That'll require adding at least one arm to supplement right-hander Ervin Santana, after whom the starting rotation is a mishmash of youngsters and question marks.
Hence word from general manager Thad Levine that Darvish is "a priority," per Jim Duquette of MLB Network Radio. Levine also said the Twinkies will pursue Ohtani.
Minnesota can't be considered a front-runner for either, but their pursuit indicates a desire to dramatically upgrade the rotation.
American League East
Baltimore Orioles: A front-line starting pitcher
Dylan Bundy and Kevin Gausman both posted plus-4.00 ERAs in 2017, and they're the good news in a shaky Baltimore Orioles starting rotation.
Overall, O's starters posted an abysmal 5.70 ERA in 2017. Tillman, Hellickson, Ubaldo Jimenez and Wade Miley are all free agents. And the Orioles farm system is bereft of MLB-ready pitching talent.
That means Baltimore needs to pursue any and all impact arms if it hopes to maintain contact with the New York Yankees and Boston Red Sox in the AL East.
Boston Red Sox: A power-hitting first baseman
The Red Sox hit the fewest home runs in the American League last season and the 27th fewest in baseball. That simply won't do.
Boston needs an injection of power, and the most obvious place to get it is at first base. Mitch Moreland is a free agent, and the options after him range from unproven (rookie Sam Travis) to untenable (creaky veteran Hanley Ramirez).
There are multiple names on the market, including Logan Morrison, Yonder Alonso and Lucas Duda. The best fit might be Carlos Santana, whose pop and plate discipline would complement the Red Sox's emerging offensive nucleus.
New York Yankees: A starting pitcher
The Yankees' first two orders of business are hiring a manager to replace deposed Joe Girardi and embarking on their inevitable pursuit of Ohtani.
If they land the Japanese stud, their starting rotation will be set with Sonny Gray, Luis Severino, Masahiro Tanaka and Jordan Montgomery already in the fold.
If they whiff on Ohtani, the Yanks should sign another arm rather than counting on the likes of Luis Cessa (4.75 ERA) and Bryan Mitchell (5.79 ERA).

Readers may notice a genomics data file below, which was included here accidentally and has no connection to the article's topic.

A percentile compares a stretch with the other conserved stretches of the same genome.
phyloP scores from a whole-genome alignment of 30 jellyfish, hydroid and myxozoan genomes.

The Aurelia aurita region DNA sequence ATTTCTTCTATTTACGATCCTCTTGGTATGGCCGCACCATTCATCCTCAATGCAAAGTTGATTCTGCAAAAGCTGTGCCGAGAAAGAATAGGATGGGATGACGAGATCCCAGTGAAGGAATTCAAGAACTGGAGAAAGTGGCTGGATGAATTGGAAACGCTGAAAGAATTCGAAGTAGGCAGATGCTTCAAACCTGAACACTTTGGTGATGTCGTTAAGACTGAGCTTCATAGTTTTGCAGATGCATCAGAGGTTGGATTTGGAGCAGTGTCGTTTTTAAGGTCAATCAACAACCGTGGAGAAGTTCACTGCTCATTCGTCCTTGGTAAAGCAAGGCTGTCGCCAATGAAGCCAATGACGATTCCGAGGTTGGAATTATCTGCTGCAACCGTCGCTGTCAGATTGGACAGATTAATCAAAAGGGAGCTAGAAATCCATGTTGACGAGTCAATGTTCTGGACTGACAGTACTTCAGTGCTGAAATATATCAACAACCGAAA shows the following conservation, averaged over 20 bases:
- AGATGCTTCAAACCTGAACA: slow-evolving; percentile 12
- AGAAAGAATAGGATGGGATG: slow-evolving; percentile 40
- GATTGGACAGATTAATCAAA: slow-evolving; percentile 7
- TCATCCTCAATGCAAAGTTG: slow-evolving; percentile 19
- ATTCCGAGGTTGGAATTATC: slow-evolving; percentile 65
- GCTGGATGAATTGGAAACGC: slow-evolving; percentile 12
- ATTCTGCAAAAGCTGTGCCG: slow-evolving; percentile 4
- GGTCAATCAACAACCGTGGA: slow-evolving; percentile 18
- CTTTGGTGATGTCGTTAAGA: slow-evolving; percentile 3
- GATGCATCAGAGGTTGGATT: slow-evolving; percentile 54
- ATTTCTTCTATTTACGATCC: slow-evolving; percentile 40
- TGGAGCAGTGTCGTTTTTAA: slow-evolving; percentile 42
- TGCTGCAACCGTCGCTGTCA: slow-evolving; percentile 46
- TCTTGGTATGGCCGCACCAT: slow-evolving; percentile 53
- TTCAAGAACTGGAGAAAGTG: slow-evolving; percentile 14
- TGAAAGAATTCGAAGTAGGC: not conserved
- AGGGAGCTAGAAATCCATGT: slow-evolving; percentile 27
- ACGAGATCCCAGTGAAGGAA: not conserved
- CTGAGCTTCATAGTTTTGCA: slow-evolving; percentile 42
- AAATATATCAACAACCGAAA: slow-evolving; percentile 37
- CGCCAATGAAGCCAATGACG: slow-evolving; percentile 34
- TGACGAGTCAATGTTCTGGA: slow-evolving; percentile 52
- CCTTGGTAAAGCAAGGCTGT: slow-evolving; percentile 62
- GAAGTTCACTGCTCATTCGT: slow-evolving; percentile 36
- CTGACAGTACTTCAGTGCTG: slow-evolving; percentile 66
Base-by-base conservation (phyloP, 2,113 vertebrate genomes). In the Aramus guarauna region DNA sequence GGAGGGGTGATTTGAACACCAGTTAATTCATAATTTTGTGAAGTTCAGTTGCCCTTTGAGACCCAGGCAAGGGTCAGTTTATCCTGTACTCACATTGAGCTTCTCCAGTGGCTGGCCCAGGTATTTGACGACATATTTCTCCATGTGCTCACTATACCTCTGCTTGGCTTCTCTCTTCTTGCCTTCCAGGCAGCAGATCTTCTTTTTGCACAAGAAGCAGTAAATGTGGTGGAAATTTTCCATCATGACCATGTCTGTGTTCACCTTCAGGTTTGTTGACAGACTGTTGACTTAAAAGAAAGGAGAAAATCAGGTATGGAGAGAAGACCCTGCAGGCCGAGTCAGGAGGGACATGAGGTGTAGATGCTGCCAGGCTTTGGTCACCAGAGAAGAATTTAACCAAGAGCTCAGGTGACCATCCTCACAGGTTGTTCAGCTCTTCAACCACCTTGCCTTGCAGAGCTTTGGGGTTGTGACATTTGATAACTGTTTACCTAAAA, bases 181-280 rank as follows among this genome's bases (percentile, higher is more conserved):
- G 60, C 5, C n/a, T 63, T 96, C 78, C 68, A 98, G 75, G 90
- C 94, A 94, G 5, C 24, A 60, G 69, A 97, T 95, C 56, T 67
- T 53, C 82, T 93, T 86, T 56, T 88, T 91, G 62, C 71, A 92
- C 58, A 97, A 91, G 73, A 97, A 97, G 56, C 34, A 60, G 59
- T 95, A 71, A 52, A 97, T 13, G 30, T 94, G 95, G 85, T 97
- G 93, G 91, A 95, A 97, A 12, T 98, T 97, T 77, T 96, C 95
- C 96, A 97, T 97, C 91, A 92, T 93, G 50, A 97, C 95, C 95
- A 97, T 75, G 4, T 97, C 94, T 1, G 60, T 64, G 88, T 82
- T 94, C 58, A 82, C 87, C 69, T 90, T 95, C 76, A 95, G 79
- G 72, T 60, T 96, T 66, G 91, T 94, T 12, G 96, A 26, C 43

New York blossomed ahead of schedule and got within a win of the World Series. Now isn't the time for executive Brian Cashman to take his foot off the accelerator.
Tampa Bay Rays: A power-hitting first baseman
After inking Logan Morrison to a one-year, $2.5 million contract, the Tampa Bay Rays watched him slug 38 homers and post an .868 OPS. Talk about bang for your buck.
That enviable production means Morrison will almost surely sign a longer, more lucrative contract elsewhere.
The Rays could turn to 22-year-old Jake Bauers—their No. 5 prospect, per MLB.com—or hope for more from Brad Miller, who hit .201 in 110 games.
More likely, they'll go shopping from a shelf that includes Moreland, Napoli and Adam Lind.
Toronto Blue Jays: A right fielder
After finishing 10 games under .500 and 17 games out in the AL East, the Toronto Blue Jays are apparently planning to make another run.
General manager Ross Atkins said the team intends to "add one impact arm and one impact position player for sure," per Ben Nicholson-Smith of Sportsnet.ca.
They could use help in the rotation and bullpen, but their most glaring hole is in right field, where franchise icon Jose Bautista is exiting after a dreadful farewell season.
Teoscar Hernandez impressed during a 26-game audition after coming over from the Astros in a deadline trade, but he's far from a sure bet.